NASHVILLE, Tenn. (WKRN) – From the campaign trail to the Mayor’s Office, John Cooper appears consistent.

“You do not need a transportation plan that is fundamentally about benefiting tourism, or people who have not moved here yet,” Cooper said during a July 2019 mayoral debate.

After 100 days in office, Cooper is committed to crafting a transit plan to serve the people who elected him, the people who live in Music City right now. 

“I used to live by the airport and that was not a fun commute, driving through downtown to get anywhere,” says Raisa Fletcher.

An 11-stop listening tour starts on Jan. 9. Mayor Cooper is inviting the public and rest assured the public has an opinion. 

“I know there’s more people here, more cars here and we need to figure it out,” Frank Baltz says. “Widen interstates or a new form of transit, we need to come up with a plan and stick with it.” 

Cooper is committed to a plan in place by September. It will likely vary from the transit overhaul which failed by a 2-1 margin, in May of 2018.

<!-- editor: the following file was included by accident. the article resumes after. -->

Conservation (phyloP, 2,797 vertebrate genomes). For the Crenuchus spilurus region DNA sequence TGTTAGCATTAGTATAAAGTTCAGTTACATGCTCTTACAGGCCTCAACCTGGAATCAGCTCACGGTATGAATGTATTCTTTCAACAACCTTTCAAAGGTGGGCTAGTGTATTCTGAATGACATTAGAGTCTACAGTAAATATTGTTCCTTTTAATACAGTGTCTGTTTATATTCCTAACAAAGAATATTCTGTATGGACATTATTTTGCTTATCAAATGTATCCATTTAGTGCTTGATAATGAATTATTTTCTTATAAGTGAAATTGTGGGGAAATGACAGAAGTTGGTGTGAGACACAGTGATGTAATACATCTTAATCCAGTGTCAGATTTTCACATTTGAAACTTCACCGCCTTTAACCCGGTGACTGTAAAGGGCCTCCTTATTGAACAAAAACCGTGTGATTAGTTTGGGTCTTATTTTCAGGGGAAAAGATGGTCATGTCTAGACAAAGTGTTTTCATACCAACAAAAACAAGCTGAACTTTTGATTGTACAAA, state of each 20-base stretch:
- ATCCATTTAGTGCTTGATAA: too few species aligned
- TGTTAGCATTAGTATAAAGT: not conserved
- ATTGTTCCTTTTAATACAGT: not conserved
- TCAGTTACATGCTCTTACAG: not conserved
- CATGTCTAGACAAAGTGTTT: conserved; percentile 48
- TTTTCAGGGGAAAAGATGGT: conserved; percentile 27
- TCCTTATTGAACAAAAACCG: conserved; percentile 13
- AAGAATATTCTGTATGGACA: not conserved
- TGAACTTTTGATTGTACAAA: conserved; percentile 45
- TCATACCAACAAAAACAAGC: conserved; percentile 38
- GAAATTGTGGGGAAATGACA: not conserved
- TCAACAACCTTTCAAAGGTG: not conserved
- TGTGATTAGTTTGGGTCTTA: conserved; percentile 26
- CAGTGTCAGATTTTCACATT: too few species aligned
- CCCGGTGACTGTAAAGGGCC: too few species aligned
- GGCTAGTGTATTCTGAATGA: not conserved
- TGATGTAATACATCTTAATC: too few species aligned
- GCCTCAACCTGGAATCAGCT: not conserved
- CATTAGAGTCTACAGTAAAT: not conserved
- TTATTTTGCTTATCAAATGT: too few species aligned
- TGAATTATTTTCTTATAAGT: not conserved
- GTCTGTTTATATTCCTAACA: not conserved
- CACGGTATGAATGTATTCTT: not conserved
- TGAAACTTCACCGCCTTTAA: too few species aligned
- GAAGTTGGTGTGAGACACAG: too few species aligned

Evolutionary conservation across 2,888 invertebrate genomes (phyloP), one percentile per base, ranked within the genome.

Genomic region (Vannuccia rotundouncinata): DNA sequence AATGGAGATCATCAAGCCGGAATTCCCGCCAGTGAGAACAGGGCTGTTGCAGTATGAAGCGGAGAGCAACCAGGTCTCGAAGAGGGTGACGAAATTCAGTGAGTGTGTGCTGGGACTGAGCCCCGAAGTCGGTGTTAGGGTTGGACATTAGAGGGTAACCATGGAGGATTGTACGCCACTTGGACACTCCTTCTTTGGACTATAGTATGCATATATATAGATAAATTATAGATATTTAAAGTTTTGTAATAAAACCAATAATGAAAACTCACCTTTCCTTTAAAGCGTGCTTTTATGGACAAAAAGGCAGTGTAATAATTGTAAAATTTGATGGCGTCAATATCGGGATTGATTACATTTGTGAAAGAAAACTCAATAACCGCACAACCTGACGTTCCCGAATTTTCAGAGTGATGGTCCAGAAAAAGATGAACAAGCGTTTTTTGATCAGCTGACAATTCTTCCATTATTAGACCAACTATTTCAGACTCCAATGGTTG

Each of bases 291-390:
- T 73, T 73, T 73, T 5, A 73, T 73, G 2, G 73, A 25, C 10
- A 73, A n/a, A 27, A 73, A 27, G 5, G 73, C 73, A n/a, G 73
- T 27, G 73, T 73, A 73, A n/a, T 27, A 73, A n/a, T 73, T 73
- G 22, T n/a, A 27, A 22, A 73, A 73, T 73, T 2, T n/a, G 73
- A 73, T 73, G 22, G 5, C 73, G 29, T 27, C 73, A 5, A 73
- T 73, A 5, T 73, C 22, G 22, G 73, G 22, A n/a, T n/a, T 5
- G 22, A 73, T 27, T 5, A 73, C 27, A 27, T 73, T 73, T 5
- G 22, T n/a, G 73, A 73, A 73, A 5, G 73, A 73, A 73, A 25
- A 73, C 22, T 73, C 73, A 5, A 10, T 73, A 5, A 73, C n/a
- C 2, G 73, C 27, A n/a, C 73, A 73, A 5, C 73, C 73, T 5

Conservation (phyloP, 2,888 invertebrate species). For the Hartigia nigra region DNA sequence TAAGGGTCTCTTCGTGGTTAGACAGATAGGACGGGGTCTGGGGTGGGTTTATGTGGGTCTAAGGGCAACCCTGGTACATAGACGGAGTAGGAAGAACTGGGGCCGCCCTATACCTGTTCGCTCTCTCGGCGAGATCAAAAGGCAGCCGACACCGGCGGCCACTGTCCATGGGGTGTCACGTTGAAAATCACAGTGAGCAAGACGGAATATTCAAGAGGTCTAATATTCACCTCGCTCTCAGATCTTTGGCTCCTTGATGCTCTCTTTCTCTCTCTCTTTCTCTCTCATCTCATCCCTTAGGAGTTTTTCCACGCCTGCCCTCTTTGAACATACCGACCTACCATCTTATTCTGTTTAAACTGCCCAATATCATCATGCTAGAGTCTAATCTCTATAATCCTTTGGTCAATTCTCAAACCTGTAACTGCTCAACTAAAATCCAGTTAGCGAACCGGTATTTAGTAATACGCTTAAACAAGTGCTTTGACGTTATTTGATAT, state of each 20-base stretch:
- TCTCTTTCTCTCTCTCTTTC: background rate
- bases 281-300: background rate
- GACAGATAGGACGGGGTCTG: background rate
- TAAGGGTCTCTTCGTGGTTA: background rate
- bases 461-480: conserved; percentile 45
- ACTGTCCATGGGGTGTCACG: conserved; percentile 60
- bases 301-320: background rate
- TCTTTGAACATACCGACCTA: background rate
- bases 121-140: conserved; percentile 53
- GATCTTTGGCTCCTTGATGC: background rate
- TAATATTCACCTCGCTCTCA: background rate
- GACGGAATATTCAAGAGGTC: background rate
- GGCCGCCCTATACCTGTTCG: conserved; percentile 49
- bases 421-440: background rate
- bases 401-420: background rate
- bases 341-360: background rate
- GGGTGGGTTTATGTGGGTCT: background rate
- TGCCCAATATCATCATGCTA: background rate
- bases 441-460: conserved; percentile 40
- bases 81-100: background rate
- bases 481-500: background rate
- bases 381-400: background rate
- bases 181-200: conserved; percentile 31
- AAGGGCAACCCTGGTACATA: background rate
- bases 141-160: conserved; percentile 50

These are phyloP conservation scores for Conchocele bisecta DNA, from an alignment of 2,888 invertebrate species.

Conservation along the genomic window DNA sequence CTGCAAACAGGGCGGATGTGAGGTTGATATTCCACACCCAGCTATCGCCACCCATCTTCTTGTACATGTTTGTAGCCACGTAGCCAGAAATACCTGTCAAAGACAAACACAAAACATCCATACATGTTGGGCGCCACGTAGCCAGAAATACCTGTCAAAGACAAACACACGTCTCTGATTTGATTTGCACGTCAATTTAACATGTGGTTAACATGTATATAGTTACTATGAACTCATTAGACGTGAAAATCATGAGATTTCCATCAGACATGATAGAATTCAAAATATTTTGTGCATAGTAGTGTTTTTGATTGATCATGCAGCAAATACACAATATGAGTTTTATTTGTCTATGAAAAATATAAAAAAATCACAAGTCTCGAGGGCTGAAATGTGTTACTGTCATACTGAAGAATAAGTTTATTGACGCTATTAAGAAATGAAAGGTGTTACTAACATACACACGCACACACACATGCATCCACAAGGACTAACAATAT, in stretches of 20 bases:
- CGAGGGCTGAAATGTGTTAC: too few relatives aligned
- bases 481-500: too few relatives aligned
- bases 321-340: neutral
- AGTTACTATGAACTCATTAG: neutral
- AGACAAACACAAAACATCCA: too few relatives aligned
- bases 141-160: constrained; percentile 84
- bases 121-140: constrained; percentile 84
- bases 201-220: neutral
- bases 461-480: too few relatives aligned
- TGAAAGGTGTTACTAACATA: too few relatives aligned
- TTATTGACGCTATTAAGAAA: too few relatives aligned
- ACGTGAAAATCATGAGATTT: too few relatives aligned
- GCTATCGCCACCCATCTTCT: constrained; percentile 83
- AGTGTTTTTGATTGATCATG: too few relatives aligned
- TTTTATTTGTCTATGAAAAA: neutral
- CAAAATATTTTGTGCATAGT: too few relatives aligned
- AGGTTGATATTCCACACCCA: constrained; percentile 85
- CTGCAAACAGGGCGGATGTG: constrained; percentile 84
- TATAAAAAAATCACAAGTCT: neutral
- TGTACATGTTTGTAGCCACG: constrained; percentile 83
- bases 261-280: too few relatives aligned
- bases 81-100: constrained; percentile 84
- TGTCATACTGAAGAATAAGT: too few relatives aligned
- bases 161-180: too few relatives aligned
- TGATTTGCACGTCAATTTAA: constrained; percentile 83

Don’t expect light rail or a $9 billion price tag this time. It’s not what Cooper’s thinking. 

“Harvest all the low hanging fruit our studies have identified,” he said, in 2019. “You need it with an independent consultant making the best choices for getting people to work and getting people to school.” 

He hints at a renewed focus on improving intersections, bus routes, and traffic congestion. He’ll have to prove he can pull it off. 

“I would like to believe it, I’m not sure that I do,” Fletcher says. “I’m not sure how much I trust politicians to be able to, I know that he might want to. I trust that he wants to.”